GNWT says territory will see another ‘average’ fire season

The Northwest Territories can expect an average wildfire season in 2022, the territory’s wildfire operations manager said during a season-opening briefing later than usually.

Comparing this year’s forecast with the last three or four years, Richard Olsen said: “We are entering what I would call an average fire season, with the potential for significant drying and potential extreme fires around of Great Slave Lake.

The wildfire season has been underway in the territory for about a month. The GNWT’s first wildfire update was released on June 2, by which time there were three active fires. As of Monday, there had been 36 fires so far this year.

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There are currently 19 active fires. To date, most fires in the Northwest Territories have occurred around Great Slave Lake.

Olsen said several fires are being monitored, including one about 50 km southeast of Fort Resolution and another about 10 km from Fort Liard.

Olsen said none of the fires pose a risk to nearby communities at this point and crews are working to put them out.

Last winter brought heavy snowfall to many parts of the territory, saturating much of the ground in the Beaufort Delta and Sahtu. The South Slave and Dehcho also experienced heavy precipitation over the winter, but are drying out more quickly than areas farther north.

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“A few areas of the Dehcho, extending into areas around Great Slave Lake, appear to be starting to dry out much more than they saw last year,” Olsen said.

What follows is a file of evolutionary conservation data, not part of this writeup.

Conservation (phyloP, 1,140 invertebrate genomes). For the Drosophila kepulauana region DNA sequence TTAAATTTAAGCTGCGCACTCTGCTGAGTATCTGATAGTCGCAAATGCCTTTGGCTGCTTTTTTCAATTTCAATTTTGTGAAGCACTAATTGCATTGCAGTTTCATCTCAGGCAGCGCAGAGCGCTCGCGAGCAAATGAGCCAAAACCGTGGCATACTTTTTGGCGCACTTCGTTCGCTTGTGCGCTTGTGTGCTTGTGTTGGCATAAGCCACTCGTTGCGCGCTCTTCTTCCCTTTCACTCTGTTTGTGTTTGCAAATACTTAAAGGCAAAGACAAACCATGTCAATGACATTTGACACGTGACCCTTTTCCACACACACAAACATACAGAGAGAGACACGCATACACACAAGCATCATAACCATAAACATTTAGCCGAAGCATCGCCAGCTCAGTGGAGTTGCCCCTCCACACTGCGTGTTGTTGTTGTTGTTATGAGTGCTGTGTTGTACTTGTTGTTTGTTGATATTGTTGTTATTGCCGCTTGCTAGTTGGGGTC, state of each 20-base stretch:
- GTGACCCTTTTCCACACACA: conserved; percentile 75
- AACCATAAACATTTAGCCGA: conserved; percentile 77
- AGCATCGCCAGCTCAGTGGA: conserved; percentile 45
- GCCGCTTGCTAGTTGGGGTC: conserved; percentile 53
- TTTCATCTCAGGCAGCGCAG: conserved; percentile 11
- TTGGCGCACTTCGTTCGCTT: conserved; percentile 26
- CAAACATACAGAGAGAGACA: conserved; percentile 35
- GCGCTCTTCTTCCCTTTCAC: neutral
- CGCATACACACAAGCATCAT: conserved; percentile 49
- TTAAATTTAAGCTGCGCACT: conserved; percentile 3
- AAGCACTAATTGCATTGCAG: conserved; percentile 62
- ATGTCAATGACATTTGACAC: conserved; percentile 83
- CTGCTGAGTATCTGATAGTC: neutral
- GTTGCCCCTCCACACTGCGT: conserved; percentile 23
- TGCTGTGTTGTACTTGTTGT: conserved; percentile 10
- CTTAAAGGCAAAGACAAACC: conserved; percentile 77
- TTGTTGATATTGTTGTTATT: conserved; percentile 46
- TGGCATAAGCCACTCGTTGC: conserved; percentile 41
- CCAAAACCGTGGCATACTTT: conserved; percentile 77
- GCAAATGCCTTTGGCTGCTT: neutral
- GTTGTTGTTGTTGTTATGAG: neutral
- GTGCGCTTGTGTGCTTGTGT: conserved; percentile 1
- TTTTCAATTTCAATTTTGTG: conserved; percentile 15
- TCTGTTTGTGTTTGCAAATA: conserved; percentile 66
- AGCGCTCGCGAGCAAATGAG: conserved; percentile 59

This year, Yellowknife recorded its second warmest start to June on record. Olsen said the forecast he’s seen is that this “strong warming” could continue through July, especially in the territory’s southwestern corner.

Monday’s update came two months after a national wildfire forecast predicted heavier precipitation for northern Saskatchewan and much of the Northwest Territories for the first half of summer, with no firm suggestion of above normal wildfire activity in April, May or June.

This year’s opening NWT update came a month later than last year’s first wildfire briefing of the season. Olsen attributed the delay to “some training and travel commitments and downtime related to Covid-19.”

2021 another below average season

While last year’s wildfire season saw significantly more fire activity in the northern part of the territory, its 139 blazes still amounted to a below-average fire season.

Either way, Olsen said, resources to fight the fires have not been reduced. There are still 33 four-person fire crews spread across the territory.

“We’re pretty much in a relatively good position in terms of the number of resources we have in the places we’re in,” he said, “and the ability, if things get really busy, to go and ask for additional resources, resources and help.

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